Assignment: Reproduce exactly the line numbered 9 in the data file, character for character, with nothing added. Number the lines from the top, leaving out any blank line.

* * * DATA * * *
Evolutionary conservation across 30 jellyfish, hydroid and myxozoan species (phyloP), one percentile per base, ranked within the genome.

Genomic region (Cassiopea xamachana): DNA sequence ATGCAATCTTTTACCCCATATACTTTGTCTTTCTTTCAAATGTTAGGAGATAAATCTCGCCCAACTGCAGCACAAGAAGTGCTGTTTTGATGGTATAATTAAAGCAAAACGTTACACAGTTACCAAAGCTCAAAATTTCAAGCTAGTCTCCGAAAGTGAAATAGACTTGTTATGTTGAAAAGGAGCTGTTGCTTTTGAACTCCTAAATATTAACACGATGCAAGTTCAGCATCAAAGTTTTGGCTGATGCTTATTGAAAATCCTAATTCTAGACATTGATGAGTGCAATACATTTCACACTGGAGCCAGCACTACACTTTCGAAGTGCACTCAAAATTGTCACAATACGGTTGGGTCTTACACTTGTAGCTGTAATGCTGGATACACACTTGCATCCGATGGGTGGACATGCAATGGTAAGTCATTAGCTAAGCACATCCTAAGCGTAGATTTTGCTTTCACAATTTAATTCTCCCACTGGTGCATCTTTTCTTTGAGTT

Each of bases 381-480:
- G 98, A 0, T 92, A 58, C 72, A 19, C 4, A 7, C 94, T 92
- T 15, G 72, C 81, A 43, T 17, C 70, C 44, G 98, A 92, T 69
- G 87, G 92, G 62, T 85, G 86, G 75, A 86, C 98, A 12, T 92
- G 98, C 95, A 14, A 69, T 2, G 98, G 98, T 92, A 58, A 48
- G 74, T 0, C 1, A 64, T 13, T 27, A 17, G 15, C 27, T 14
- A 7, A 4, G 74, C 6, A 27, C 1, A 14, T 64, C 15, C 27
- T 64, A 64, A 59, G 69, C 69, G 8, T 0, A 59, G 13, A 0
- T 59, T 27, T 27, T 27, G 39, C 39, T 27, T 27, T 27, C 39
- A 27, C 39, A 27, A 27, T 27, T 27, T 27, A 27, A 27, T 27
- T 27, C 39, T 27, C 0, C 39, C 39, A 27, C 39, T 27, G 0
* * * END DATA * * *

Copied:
- A 7, A 4, G 74, C 6, A 27, C 1, A 14, T 64, C 15, C 27